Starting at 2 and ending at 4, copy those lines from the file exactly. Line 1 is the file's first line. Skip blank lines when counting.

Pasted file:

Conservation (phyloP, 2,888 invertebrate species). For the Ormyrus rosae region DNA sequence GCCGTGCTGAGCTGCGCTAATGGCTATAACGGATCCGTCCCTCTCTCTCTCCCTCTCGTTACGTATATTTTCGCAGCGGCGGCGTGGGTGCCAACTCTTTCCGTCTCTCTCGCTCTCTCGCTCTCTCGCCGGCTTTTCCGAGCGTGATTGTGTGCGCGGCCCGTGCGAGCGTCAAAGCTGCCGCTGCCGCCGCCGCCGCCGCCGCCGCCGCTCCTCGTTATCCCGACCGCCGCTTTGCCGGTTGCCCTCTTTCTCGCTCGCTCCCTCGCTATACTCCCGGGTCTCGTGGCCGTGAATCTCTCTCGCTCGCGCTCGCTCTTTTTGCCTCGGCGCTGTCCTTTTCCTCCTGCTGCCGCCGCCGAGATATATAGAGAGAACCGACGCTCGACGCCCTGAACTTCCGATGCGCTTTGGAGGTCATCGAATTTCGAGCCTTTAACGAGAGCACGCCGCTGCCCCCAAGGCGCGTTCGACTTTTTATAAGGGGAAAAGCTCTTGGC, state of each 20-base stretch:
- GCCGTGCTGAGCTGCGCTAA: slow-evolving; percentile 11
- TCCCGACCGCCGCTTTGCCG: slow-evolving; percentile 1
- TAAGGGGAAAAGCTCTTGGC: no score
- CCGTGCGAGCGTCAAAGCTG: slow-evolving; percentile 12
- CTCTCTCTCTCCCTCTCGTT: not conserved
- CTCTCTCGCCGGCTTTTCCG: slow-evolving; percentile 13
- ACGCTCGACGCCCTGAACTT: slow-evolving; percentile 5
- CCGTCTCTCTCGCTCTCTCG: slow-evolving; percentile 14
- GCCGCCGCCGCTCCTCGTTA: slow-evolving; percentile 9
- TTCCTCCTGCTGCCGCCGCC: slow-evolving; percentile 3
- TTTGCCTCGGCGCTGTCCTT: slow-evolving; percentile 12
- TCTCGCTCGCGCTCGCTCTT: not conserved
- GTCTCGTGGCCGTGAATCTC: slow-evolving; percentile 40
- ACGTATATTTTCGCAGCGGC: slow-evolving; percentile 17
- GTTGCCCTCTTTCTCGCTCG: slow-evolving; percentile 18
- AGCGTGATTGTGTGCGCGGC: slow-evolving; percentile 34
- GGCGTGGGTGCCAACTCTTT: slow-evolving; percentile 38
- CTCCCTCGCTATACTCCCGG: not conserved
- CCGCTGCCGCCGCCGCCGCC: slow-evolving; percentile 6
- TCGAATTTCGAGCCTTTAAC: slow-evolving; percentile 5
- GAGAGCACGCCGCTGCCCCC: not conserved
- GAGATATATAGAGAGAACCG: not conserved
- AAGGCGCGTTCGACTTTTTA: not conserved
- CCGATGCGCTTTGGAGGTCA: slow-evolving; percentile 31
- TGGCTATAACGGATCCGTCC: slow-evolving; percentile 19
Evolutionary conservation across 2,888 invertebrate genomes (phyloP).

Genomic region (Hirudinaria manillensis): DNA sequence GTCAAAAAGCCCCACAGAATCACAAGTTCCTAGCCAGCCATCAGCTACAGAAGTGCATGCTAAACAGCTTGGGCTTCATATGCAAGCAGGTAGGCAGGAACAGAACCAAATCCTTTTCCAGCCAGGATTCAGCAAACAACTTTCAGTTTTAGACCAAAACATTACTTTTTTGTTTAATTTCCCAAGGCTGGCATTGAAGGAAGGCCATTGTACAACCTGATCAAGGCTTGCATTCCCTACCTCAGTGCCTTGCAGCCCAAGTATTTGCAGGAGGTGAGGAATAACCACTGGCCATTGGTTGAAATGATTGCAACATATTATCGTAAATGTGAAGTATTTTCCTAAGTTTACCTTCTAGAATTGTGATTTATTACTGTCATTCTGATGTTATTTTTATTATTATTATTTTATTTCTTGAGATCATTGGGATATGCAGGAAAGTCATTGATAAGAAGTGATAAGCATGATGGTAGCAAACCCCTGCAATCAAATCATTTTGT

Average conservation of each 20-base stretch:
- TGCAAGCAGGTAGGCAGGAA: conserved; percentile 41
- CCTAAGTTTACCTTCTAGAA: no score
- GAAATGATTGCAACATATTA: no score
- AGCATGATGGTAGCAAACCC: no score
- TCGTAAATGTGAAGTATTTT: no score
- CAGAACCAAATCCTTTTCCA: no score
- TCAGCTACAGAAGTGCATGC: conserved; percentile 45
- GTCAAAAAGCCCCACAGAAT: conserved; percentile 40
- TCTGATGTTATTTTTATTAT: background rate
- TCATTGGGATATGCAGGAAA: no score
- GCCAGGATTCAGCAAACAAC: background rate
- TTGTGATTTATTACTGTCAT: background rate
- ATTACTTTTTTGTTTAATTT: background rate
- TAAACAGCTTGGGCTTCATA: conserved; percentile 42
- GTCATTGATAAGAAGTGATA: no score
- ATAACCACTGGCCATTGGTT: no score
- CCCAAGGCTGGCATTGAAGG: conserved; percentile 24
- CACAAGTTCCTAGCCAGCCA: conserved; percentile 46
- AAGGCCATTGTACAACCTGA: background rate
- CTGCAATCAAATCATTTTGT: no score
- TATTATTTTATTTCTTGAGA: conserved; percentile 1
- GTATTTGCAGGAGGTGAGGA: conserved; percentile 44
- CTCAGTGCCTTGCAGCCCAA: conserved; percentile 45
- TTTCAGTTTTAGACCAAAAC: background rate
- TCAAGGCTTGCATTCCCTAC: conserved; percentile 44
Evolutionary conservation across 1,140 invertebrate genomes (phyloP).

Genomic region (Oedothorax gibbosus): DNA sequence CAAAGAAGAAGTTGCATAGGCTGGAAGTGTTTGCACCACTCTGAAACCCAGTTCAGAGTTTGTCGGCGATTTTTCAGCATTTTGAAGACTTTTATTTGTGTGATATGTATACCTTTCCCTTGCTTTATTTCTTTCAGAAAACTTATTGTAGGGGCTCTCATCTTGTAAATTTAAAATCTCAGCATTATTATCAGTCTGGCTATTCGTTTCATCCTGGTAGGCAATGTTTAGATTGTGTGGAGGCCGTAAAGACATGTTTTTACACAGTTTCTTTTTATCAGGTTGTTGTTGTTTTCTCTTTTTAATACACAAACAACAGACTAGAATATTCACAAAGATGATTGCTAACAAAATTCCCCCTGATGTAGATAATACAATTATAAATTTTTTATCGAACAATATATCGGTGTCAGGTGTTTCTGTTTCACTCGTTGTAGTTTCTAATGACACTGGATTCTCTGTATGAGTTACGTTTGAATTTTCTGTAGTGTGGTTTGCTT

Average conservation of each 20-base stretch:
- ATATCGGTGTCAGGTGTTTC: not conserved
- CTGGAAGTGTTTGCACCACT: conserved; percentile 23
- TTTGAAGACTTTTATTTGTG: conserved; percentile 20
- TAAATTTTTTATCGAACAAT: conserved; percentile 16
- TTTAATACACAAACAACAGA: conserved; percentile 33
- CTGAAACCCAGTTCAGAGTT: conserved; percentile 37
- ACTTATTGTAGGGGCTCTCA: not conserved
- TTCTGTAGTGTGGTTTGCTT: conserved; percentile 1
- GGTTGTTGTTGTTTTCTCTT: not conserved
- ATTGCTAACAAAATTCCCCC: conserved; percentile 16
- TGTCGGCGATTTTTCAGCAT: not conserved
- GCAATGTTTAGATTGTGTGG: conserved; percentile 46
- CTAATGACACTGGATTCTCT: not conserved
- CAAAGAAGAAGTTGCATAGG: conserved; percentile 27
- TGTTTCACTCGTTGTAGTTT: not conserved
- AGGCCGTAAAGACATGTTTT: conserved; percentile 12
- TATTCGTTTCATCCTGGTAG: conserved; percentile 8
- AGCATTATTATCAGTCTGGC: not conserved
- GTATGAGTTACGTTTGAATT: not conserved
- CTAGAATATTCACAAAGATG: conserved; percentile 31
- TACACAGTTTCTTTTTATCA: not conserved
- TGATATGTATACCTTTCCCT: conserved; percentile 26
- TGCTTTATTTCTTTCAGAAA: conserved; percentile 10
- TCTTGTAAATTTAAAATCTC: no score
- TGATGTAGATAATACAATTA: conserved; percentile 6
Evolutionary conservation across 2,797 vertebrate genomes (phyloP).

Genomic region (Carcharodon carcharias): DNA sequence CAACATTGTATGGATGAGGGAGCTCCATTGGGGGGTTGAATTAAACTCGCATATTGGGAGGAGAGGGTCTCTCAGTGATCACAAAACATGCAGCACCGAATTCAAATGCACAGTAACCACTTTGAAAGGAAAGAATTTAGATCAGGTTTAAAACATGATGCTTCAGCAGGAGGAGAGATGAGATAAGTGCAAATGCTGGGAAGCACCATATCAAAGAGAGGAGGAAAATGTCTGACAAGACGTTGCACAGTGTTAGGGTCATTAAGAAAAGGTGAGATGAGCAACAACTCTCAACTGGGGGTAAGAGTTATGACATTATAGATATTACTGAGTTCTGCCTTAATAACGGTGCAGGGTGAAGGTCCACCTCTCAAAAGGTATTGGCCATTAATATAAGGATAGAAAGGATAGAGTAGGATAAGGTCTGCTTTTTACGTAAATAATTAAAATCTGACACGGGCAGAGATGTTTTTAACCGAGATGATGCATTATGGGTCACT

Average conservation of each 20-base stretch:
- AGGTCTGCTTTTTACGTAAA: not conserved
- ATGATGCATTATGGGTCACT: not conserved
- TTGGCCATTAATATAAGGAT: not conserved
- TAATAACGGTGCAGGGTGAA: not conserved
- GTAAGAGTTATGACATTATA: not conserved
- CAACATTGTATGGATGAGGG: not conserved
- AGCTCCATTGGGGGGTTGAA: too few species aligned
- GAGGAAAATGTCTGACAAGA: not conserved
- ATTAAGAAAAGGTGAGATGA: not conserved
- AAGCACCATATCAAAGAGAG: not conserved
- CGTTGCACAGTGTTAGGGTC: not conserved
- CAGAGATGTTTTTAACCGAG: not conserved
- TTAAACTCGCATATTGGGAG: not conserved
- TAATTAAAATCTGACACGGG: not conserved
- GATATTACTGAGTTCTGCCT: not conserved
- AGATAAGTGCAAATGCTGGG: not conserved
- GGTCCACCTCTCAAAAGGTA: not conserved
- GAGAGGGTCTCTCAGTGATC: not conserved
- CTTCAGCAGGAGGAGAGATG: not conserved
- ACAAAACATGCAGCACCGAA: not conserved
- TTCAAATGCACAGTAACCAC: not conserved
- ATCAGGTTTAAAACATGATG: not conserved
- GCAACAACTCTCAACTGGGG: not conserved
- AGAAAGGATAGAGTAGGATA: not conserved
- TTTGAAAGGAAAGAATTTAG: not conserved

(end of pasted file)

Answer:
- GCCGTGCTGAGCTGCGCTAA: slow-evolving; percentile 11
- TCCCGACCGCCGCTTTGCCG: slow-evolving; percentile 1
- TAAGGGGAAAAGCTCTTGGC: no score